s3ArtifactManager.upload(s3Bucket, s3Key, file);
   // capture putObjectRequest object
   ArgumentCaptor<PutObjectRequest> putObjectRequestCaptor = 
   PutObjectRequest putObjectRequest = 
   // assert that there's no customer key provided as 
   // we're expecting SSE-S3
   assertNull("A customer key was incorrectly used (SSE-C). 
      SSE-S3 encryption expected instead.", 
   // assert that the SSE-S3 'AES256' algorithm was set as part of 
   // the request's metadata 
   assertNotNull("PutObjectRequest's metadata object must be non-null 
      and enforce SSE-S3 encryption", putObjectRequest.getMetadata());
   assertEquals("Object has not been encrypted using SSE-S3 (AES256 
      encryption algorithm)", AES256, putObjectRequest.getMetadata()

Running the Security Tests Locally

Setting Up

Follow these steps in your local workstation to run the unit tests:

Running the Unit Tests

You can use Maven to run the provided security unit tests locally.

  • Navigate to the root directory where you installed the source code (this is where the pom.xml file resides)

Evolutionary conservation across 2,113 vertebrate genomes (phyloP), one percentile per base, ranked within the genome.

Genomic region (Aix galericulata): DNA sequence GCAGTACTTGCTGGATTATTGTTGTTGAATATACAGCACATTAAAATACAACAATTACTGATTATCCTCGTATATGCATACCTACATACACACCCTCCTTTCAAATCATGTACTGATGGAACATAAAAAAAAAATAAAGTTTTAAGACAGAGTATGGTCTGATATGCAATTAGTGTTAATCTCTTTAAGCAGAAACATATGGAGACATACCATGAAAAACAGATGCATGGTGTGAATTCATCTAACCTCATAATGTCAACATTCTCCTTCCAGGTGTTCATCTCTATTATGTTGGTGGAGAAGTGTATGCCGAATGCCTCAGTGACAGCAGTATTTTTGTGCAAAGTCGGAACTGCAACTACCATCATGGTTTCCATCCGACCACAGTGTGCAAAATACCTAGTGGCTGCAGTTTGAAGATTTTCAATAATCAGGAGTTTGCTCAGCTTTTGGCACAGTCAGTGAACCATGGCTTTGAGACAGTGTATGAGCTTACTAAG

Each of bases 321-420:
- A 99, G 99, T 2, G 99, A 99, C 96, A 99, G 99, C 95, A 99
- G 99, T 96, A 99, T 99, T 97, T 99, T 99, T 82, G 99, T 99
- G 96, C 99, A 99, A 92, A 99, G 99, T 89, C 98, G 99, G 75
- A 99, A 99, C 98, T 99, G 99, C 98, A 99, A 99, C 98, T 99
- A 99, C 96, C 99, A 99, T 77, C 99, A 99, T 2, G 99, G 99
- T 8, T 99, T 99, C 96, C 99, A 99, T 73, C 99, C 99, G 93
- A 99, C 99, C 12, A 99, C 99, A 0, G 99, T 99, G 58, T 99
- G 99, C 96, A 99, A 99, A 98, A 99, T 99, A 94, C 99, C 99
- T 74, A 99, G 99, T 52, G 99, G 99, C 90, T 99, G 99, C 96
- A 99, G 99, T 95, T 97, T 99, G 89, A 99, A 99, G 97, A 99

• Type mvn verify –DskipIntegrationTests=true to run the security unit tests

Expected output:

 T E S T S

Running com.amazonaws.samples.s3.artifactmanager.unittests.S3ArtifactManagerUnitTest

Tests run: 3, Failures: 0, Errors: 0, Skipped: 0, Time elapsed: 0.155 sec

You’ll see in the output that all three security unit tests passed. That is, the individual units of code tested are behaving as expected in isolation.

Final Remarks

In the first part of this series, we have discussed how AWS Java developers can create unit tests that verify the behavior of individual software components in their AWS applications. We used mocks to replace actual objects (for example, an S3 client) and used Maven to trigger test execution.

In the second part of this series, we’ll discuss integration tests that will use real AWS objects and resources.